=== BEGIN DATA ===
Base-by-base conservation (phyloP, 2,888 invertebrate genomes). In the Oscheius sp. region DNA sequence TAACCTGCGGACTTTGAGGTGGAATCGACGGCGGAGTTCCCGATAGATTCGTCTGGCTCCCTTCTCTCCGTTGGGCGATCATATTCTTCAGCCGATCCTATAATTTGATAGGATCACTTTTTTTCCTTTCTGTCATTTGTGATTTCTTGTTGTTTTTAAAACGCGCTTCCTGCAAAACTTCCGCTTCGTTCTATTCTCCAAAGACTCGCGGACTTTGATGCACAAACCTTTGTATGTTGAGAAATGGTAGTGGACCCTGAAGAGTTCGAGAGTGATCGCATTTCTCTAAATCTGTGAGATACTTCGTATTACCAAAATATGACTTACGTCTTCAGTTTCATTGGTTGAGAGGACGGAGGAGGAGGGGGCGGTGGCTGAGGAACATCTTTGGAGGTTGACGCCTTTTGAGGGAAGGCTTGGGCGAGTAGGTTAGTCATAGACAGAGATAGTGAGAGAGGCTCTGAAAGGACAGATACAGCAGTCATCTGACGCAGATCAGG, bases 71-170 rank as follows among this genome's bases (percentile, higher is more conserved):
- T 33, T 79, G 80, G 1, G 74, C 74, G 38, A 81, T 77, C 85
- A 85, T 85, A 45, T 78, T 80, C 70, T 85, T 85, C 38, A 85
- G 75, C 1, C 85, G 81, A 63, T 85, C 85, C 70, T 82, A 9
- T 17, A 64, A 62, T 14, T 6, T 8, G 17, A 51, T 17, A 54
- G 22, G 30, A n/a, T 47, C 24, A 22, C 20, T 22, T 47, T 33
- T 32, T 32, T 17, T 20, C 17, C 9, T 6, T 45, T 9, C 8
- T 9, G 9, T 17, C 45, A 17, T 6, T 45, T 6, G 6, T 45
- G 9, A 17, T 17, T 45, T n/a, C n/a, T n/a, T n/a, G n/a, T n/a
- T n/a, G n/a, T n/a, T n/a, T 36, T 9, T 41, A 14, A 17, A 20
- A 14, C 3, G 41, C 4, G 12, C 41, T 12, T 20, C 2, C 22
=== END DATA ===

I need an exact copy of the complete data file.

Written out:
Base-by-base conservation (phyloP, 2,888 invertebrate genomes). In the Oscheius sp. region DNA sequence TAACCTGCGGACTTTGAGGTGGAATCGACGGCGGAGTTCCCGATAGATTCGTCTGGCTCCCTTCTCTCCGTTGGGCGATCATATTCTTCAGCCGATCCTATAATTTGATAGGATCACTTTTTTTCCTTTCTGTCATTTGTGATTTCTTGTTGTTTTTAAAACGCGCTTCCTGCAAAACTTCCGCTTCGTTCTATTCTCCAAAGACTCGCGGACTTTGATGCACAAACCTTTGTATGTTGAGAAATGGTAGTGGACCCTGAAGAGTTCGAGAGTGATCGCATTTCTCTAAATCTGTGAGATACTTCGTATTACCAAAATATGACTTACGTCTTCAGTTTCATTGGTTGAGAGGACGGAGGAGGAGGGGGCGGTGGCTGAGGAACATCTTTGGAGGTTGACGCCTTTTGAGGGAAGGCTTGGGCGAGTAGGTTAGTCATAGACAGAGATAGTGAGAGAGGCTCTGAAAGGACAGATACAGCAGTCATCTGACGCAGATCAGG, bases 71-170 rank as follows among this genome's bases (percentile, higher is more conserved):
- T 33, T 79, G 80, G 1, G 74, C 74, G 38, A 81, T 77, C 85
- A 85, T 85, A 45, T 78, T 80, C 70, T 85, T 85, C 38, A 85
- G 75, C 1, C 85, G 81, A 63, T 85, C 85, C 70, T 82, A 9
- T 17, A 64, A 62, T 14, T 6, T 8, G 17, A 51, T 17, A 54
- G 22, G 30, A n/a, T 47, C 24, A 22, C 20, T 22, T 47, T 33
- T 32, T 32, T 17, T 20, C 17, C 9, T 6, T 45, T 9, C 8
- T 9, G 9, T 17, C 45, A 17, T 6, T 45, T 6, G 6, T 45
- G 9, A 17, T 17, T 45, T n/a, C n/a, T n/a, T n/a, G n/a, T n/a
- T n/a, G n/a, T n/a, T n/a, T 36, T 9, T 41, A 14, A 17, A 20
- A 14, C 3, G 41, C 4, G 12, C 41, T 12, T 20, C 2, C 22